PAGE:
By Ellie Winninghoff
Imagine a reservation the size of Connecticut with 30,000 people living on it who have no access to banking services and which is ringed by predatory payday lenders.
That's how Randy Rice, community impact investments portfolio manager at Boston-based Trillium Asset Management, describes the Pine Ridge Reservation to investors. Located 75 southeast of the Black Hills in South Dakota, it is home to the Oglala Lakota, part of the Great Sioux Nation.
"My clients understand the need for the Lakota Funds," Rice says, referring to the community development finance institution, or CDFI, that was started in l987 to support the creation of micro-businesses. "If you had told me 13 years ago that there would be 350 businesses on the Pine Ridge Reservation, I am not sure I would have believed you. One thing that has impressed us as investors is that as they begin to fulfill their mission, they continue to broaden that mission."
Today, besides providing business training and small business loans to members of the tribe, the Lakota Funds offers predatory prevention loans, credit building loans and matched savings accounts for asset building. And it has sponsored the Lakota Federal Credit Union, which will offer banking services on the reservation for the first time. Lakota Funds executive director Tawney Brunsch, who also serves as the credit union's CEO, expects the credit union to open as this article goes to press.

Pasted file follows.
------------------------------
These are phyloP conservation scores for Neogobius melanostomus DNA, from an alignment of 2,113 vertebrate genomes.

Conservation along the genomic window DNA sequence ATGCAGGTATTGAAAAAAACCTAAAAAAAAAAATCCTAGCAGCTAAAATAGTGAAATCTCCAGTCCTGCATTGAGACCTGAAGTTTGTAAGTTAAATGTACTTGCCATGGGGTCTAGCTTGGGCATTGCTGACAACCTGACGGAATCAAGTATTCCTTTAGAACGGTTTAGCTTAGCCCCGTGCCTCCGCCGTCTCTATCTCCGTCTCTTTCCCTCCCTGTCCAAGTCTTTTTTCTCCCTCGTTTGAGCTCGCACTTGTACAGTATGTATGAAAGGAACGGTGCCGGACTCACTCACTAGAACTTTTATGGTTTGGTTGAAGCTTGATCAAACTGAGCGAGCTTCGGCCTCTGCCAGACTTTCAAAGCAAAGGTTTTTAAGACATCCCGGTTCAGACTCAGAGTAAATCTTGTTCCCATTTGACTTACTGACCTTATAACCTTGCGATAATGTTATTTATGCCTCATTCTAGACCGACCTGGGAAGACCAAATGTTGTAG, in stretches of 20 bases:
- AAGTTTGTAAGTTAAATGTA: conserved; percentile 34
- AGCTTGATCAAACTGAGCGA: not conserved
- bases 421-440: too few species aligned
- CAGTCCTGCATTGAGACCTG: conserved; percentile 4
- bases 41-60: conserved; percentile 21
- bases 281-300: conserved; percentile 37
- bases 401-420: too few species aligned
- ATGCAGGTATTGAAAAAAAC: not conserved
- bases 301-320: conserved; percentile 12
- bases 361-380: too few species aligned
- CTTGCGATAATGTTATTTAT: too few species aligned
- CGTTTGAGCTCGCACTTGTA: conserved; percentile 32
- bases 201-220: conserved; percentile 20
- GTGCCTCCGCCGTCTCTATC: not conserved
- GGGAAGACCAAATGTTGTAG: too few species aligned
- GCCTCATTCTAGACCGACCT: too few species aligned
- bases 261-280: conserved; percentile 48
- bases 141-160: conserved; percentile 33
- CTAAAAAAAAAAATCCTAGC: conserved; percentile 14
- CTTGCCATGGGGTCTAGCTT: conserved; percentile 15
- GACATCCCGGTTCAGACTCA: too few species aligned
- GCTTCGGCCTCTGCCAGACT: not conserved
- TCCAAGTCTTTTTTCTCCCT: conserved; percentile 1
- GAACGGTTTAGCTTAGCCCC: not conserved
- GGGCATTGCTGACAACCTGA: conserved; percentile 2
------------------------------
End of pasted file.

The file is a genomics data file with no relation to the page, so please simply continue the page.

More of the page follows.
There are two ways to invest in the Pine Ridge Reservation. The first is to invest in the Lakota Funds, where Trillium's clients have invested $400,000. Other top supporters include the Northwest Area Foundation, Kellogg Foundation, Tides Foundation, and Walton Family Foundation. Returns, which are negotiated (there is no standard product), average 1.45%, and several foundations have made program related investments at 0% for three to five years.
The second way is to invest in CDs with the Lakota Federal Credit Union. Since it has a low-income designation, it will be able to accept non-member deposits, which are insured by the National Credit Union Association (NCUA).
"This will be very attractive to our clients," Rice says. "It's a no-risk Native investment."
Trial And Error
Pine Ridge, home to Wounded Knee, spans the Great Plains and badlands region. It's an isolated place where half the residents live below the official poverty level. Extended families are often crowded in houses, and many do not have a telephone, running water or electricity. Most residents must drive 100 miles to the closest city once a month to buy processed food, and more than half of the adults have diabetes. The unemployment rate is 80 percent.
A big problem in Indian country is keeping the millions of dollars invested there circulating on the reservation rather than leaking out.
In the l980s, the community concluded that the only way to retain these funds was to have more businesses on the reservation. The Ford Foundation connected the Pine Ridge-based First Nations Financial Project 7th Generation Fund with Muhammad Yunus and other leaders in the then emerging micro-lending world, thus allowing the Lakota to tap their expertise. The Lakota Funds began as a subsidiary of First Nations.
But it didn't work. And it didn't work again and again.
One thing that did not work was circle lending, the foundation of most microfinance in the developing world. Circle lending is based on a group strategy to make sure existing loans are paid off within the group before new loans are made to others in the circle.
The Lakota's problems were twofold: Unlike in Bangladesh, there was a lack of people nearby to sell to. Another issue was kinship. "We're all related," Brunsch says, "It was almost impossible to have a circle without eventually having a brother or sister or parent in the circle, and that made it very awkward."
But the Lakota's earliest stumbling block was the lack of a commercial or debt collection code on the reservation, meaning it could not collect debts under tribal law.